Five years ago: World leaders sided against President Donald Trump on climate change at the Group of 20 summit in Hamburg, Germany, and reaffirmed their support for global initiatives to combat global warming. Vladimir Putin, the president of Russia, said he felt Trump believed his denials of Russian interference in the U.S. presidential election following their first face-to-face encounter.

One year ago: In a speech delivered in the White House East Room, President Joe Biden announced that the United States’ military mission in Afghanistan would come to an end on August 31.

While acknowledging that there would be no “mission accomplished” moment to celebrate, Biden made a passionate case for ending the nearly 20-year conflict without losing any more American lives.

The governor of Tokyo said that spectators would not be permitted inside stadiums and arenas in the Tokyo area for the upcoming Olympics due to an increase in coronavirus infections.

Jacob Zuma, the former president of South Africa, surrendered to police so that he could start serving a 15-month prison sentence for contempt.

Attorney Michael Avenatti, who rose to popularity by defending porn star Stormy Daniels in legal proceedings against Donald Trump, was sentenced to 2 1/2 years in jail for attempting to extort up to $25 million from Nike.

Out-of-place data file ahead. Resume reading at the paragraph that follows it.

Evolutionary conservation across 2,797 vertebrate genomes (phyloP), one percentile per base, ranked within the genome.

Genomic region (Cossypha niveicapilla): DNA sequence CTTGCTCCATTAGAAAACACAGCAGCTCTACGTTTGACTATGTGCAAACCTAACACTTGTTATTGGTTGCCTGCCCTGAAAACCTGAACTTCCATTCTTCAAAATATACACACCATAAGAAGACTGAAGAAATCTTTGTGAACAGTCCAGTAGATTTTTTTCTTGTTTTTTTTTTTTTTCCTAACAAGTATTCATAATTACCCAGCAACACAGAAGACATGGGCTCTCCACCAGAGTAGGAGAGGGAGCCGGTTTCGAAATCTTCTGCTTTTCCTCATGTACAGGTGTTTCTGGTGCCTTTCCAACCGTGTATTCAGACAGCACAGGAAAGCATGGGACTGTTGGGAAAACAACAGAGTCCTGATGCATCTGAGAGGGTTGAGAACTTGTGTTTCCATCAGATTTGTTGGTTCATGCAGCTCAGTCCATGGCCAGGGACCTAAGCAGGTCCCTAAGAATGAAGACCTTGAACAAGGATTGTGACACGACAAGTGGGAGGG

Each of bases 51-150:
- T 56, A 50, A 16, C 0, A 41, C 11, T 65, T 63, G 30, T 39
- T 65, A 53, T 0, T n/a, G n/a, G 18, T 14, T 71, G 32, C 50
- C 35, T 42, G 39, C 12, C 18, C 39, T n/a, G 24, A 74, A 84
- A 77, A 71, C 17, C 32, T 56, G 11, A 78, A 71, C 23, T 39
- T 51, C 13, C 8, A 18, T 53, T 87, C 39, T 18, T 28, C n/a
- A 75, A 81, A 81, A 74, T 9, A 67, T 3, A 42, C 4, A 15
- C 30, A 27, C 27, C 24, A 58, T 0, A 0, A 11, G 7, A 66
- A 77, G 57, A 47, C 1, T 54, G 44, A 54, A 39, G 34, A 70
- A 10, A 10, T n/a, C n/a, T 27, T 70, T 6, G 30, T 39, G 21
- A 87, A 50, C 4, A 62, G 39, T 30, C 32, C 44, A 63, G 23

The first African American champion, 14-year-old Zaila Avant-garde of Louisiana, won the Scripps National Spelling Bee by properly spelling “murraya.”

Birthdays today: Singer Steve Lawrence is 87 years old. Age 78 for actor Jeffrey Tambor. 77-year-old rock guitarist Jaimoe Johanson.

Cynthia Gregory, a ballerina, is 75. Kim Darby, an actor, is 75. 74-year-old actor Jonelle Allen. Raffi, an entertainer for kids, is 74. Wolfgang Puck, a well-known chef, is 73.

Anjelica Huston, an actor, is 71. 70-year-old author Anna Quindlen. Kevin Bacon, an actor, is 64. Robert Knepper, an actor, is 63.

Toby Keith, a country artist, is 61.

60-year-old rock vocalist Joan Osborne Rob Burnett, a writer and producer, is 60.

Rocky Carroll, an actor, is 59. Corey Parker, an actor, is 57. The age of the actor is 57.

Michael B. Silver, an actor, is 55. Billy Crudup, an actor, is 54. Michael Weatherly, an actor, is 54.

Beck, a singer, is 52. Sebastian Maniscalco is a 49-year-old comic. Robertson, an actor, is 49 years old. Stephen Mason, a 47-year-old Christian rock performer with Jars of Clay.

Milo Ventimiglia, an actor, is 45 years old (MEE’-loh vehn-tih-MEEL’-yuh). Ben Jelen is a 43-year-old singer. Lance Gross, an actor, is 41. Sophia Bush, an actress, is 40.

Arctic Monkeys’ rock musician Jamie Cook is 37 years old. Jake McDorman, an actor, is 36. Maya Hawke, an actress, is 24. Jaden Smith, an actor, is 24.